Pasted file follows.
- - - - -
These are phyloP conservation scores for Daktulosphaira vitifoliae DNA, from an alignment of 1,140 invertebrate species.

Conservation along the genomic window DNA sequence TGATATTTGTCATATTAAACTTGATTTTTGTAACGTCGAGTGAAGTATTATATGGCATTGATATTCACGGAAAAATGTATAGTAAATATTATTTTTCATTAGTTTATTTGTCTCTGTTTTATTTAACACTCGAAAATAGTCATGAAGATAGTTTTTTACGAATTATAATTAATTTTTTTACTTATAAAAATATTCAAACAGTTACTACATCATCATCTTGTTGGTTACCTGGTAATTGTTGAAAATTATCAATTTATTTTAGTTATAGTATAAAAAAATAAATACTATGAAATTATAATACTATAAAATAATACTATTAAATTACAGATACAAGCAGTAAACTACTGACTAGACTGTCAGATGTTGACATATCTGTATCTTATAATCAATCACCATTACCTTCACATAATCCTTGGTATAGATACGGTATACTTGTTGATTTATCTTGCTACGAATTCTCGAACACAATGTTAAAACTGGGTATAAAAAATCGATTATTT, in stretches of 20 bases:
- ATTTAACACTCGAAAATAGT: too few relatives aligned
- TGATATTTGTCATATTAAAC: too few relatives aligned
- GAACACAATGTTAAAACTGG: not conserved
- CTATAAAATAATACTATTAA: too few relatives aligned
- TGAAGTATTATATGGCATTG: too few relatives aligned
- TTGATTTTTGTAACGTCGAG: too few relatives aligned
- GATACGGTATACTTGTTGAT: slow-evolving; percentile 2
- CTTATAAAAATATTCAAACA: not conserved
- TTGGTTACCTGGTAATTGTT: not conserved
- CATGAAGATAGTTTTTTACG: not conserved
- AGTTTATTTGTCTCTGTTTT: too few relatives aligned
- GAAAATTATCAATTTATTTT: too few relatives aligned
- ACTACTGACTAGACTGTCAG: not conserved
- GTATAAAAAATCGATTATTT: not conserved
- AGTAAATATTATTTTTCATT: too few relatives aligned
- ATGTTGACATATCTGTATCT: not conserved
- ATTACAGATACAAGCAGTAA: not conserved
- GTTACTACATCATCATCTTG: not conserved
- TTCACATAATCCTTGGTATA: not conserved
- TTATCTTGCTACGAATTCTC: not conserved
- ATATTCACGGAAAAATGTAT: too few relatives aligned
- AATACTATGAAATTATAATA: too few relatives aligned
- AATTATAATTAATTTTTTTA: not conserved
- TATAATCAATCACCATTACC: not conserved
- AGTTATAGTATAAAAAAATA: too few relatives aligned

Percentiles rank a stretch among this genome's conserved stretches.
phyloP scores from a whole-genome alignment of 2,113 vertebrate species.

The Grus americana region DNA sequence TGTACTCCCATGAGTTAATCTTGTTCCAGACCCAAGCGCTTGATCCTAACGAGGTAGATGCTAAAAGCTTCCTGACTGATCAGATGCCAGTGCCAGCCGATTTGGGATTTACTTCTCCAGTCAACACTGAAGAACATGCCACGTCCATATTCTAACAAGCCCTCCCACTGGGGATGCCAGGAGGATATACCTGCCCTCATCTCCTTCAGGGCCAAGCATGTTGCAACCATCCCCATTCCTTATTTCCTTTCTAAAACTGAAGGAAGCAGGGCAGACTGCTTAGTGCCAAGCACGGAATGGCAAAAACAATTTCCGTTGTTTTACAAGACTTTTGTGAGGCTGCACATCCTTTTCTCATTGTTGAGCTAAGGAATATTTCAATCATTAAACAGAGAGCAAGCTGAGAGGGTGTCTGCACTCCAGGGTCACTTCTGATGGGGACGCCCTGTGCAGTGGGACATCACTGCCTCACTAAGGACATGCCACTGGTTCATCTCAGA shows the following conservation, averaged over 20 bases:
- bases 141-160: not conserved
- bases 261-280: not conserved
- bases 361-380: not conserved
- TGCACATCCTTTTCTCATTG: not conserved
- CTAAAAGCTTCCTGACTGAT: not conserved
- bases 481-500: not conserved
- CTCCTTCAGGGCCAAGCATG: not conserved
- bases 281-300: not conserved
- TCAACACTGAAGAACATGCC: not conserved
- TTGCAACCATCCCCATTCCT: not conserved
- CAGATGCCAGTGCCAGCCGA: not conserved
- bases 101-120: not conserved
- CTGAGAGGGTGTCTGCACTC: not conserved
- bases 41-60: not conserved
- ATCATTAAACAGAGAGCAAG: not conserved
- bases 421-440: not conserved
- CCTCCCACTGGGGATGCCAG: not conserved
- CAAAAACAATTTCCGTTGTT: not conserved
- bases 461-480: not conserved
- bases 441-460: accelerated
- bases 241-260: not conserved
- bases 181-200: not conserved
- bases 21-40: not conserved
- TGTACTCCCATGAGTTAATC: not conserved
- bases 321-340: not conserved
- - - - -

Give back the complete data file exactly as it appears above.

These are phyloP conservation scores for Daktulosphaira vitifoliae DNA, from an alignment of 1,140 invertebrate species.

Conservation along the genomic window DNA sequence TGATATTTGTCATATTAAACTTGATTTTTGTAACGTCGAGTGAAGTATTATATGGCATTGATATTCACGGAAAAATGTATAGTAAATATTATTTTTCATTAGTTTATTTGTCTCTGTTTTATTTAACACTCGAAAATAGTCATGAAGATAGTTTTTTACGAATTATAATTAATTTTTTTACTTATAAAAATATTCAAACAGTTACTACATCATCATCTTGTTGGTTACCTGGTAATTGTTGAAAATTATCAATTTATTTTAGTTATAGTATAAAAAAATAAATACTATGAAATTATAATACTATAAAATAATACTATTAAATTACAGATACAAGCAGTAAACTACTGACTAGACTGTCAGATGTTGACATATCTGTATCTTATAATCAATCACCATTACCTTCACATAATCCTTGGTATAGATACGGTATACTTGTTGATTTATCTTGCTACGAATTCTCGAACACAATGTTAAAACTGGGTATAAAAAATCGATTATTT, in stretches of 20 bases:
- ATTTAACACTCGAAAATAGT: too few relatives aligned
- TGATATTTGTCATATTAAAC: too few relatives aligned
- GAACACAATGTTAAAACTGG: not conserved
- CTATAAAATAATACTATTAA: too few relatives aligned
- TGAAGTATTATATGGCATTG: too few relatives aligned
- TTGATTTTTGTAACGTCGAG: too few relatives aligned
- GATACGGTATACTTGTTGAT: slow-evolving; percentile 2
- CTTATAAAAATATTCAAACA: not conserved
- TTGGTTACCTGGTAATTGTT: not conserved
- CATGAAGATAGTTTTTTACG: not conserved
- AGTTTATTTGTCTCTGTTTT: too few relatives aligned
- GAAAATTATCAATTTATTTT: too few relatives aligned
- ACTACTGACTAGACTGTCAG: not conserved
- GTATAAAAAATCGATTATTT: not conserved
- AGTAAATATTATTTTTCATT: too few relatives aligned
- ATGTTGACATATCTGTATCT: not conserved
- ATTACAGATACAAGCAGTAA: not conserved
- GTTACTACATCATCATCTTG: not conserved
- TTCACATAATCCTTGGTATA: not conserved
- TTATCTTGCTACGAATTCTC: not conserved
- ATATTCACGGAAAAATGTAT: too few relatives aligned
- AATACTATGAAATTATAATA: too few relatives aligned
- AATTATAATTAATTTTTTTA: not conserved
- TATAATCAATCACCATTACC: not conserved
- AGTTATAGTATAAAAAAATA: too few relatives aligned

Percentiles rank a stretch among this genome's conserved stretches.
phyloP scores from a whole-genome alignment of 2,113 vertebrate species.

The Grus americana region DNA sequence TGTACTCCCATGAGTTAATCTTGTTCCAGACCCAAGCGCTTGATCCTAACGAGGTAGATGCTAAAAGCTTCCTGACTGATCAGATGCCAGTGCCAGCCGATTTGGGATTTACTTCTCCAGTCAACACTGAAGAACATGCCACGTCCATATTCTAACAAGCCCTCCCACTGGGGATGCCAGGAGGATATACCTGCCCTCATCTCCTTCAGGGCCAAGCATGTTGCAACCATCCCCATTCCTTATTTCCTTTCTAAAACTGAAGGAAGCAGGGCAGACTGCTTAGTGCCAAGCACGGAATGGCAAAAACAATTTCCGTTGTTTTACAAGACTTTTGTGAGGCTGCACATCCTTTTCTCATTGTTGAGCTAAGGAATATTTCAATCATTAAACAGAGAGCAAGCTGAGAGGGTGTCTGCACTCCAGGGTCACTTCTGATGGGGACGCCCTGTGCAGTGGGACATCACTGCCTCACTAAGGACATGCCACTGGTTCATCTCAGA shows the following conservation, averaged over 20 bases:
- bases 141-160: not conserved
- bases 261-280: not conserved
- bases 361-380: not conserved
- TGCACATCCTTTTCTCATTG: not conserved
- CTAAAAGCTTCCTGACTGAT: not conserved
- bases 481-500: not conserved
- CTCCTTCAGGGCCAAGCATG: not conserved
- bases 281-300: not conserved
- TCAACACTGAAGAACATGCC: not conserved
- TTGCAACCATCCCCATTCCT: not conserved
- CAGATGCCAGTGCCAGCCGA: not conserved
- bases 101-120: not conserved
- CTGAGAGGGTGTCTGCACTC: not conserved
- bases 41-60: not conserved
- ATCATTAAACAGAGAGCAAG: not conserved
- bases 421-440: not conserved
- CCTCCCACTGGGGATGCCAG: not conserved
- CAAAAACAATTTCCGTTGTT: not conserved
- bases 461-480: not conserved
- bases 441-460: accelerated
- bases 241-260: not conserved
- bases 181-200: not conserved
- bases 21-40: not conserved
- TGTACTCCCATGAGTTAATC: not conserved
- bases 321-340: not conserved